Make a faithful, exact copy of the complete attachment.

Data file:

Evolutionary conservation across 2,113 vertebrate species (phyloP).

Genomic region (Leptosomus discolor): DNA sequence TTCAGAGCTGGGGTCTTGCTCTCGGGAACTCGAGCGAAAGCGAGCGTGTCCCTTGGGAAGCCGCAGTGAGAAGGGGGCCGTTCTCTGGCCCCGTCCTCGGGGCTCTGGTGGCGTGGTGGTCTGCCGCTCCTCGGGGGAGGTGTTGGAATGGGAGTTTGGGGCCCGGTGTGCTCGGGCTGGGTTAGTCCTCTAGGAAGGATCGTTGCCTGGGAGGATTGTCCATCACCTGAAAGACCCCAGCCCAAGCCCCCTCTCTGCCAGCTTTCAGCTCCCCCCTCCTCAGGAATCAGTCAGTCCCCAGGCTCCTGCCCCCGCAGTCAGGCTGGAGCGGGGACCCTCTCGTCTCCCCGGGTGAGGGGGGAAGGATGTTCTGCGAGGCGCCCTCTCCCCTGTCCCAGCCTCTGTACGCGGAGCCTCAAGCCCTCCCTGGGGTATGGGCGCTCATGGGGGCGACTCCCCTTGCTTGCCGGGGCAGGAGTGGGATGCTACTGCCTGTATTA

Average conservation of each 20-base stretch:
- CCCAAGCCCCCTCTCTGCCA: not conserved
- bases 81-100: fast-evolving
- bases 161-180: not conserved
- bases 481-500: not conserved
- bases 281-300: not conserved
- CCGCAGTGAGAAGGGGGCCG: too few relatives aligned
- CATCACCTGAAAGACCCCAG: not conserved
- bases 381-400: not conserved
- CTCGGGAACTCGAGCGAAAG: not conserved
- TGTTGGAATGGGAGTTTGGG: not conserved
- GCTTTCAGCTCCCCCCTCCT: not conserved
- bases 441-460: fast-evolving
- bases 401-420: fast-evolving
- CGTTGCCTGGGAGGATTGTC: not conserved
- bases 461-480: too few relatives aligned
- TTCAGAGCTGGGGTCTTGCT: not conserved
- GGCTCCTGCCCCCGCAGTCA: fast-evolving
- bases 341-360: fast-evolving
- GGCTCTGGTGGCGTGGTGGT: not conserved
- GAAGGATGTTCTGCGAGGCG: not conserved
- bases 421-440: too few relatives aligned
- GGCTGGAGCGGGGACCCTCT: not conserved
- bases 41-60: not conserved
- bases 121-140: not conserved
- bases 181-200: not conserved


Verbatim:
Evolutionary conservation across 2,113 vertebrate species (phyloP).

Genomic region (Leptosomus discolor): DNA sequence TTCAGAGCTGGGGTCTTGCTCTCGGGAACTCGAGCGAAAGCGAGCGTGTCCCTTGGGAAGCCGCAGTGAGAAGGGGGCCGTTCTCTGGCCCCGTCCTCGGGGCTCTGGTGGCGTGGTGGTCTGCCGCTCCTCGGGGGAGGTGTTGGAATGGGAGTTTGGGGCCCGGTGTGCTCGGGCTGGGTTAGTCCTCTAGGAAGGATCGTTGCCTGGGAGGATTGTCCATCACCTGAAAGACCCCAGCCCAAGCCCCCTCTCTGCCAGCTTTCAGCTCCCCCCTCCTCAGGAATCAGTCAGTCCCCAGGCTCCTGCCCCCGCAGTCAGGCTGGAGCGGGGACCCTCTCGTCTCCCCGGGTGAGGGGGGAAGGATGTTCTGCGAGGCGCCCTCTCCCCTGTCCCAGCCTCTGTACGCGGAGCCTCAAGCCCTCCCTGGGGTATGGGCGCTCATGGGGGCGACTCCCCTTGCTTGCCGGGGCAGGAGTGGGATGCTACTGCCTGTATTA

Average conservation of each 20-base stretch:
- CCCAAGCCCCCTCTCTGCCA: not conserved
- bases 81-100: fast-evolving
- bases 161-180: not conserved
- bases 481-500: not conserved
- bases 281-300: not conserved
- CCGCAGTGAGAAGGGGGCCG: too few relatives aligned
- CATCACCTGAAAGACCCCAG: not conserved
- bases 381-400: not conserved
- CTCGGGAACTCGAGCGAAAG: not conserved
- TGTTGGAATGGGAGTTTGGG: not conserved
- GCTTTCAGCTCCCCCCTCCT: not conserved
- bases 441-460: fast-evolving
- bases 401-420: fast-evolving
- CGTTGCCTGGGAGGATTGTC: not conserved
- bases 461-480: too few relatives aligned
- TTCAGAGCTGGGGTCTTGCT: not conserved
- GGCTCCTGCCCCCGCAGTCA: fast-evolving
- bases 341-360: fast-evolving
- GGCTCTGGTGGCGTGGTGGT: not conserved
- GAAGGATGTTCTGCGAGGCG: not conserved
- bases 421-440: too few relatives aligned
- GGCTGGAGCGGGGACCCTCT: not conserved
- bases 41-60: not conserved
- bases 121-140: not conserved
- bases 181-200: not conserved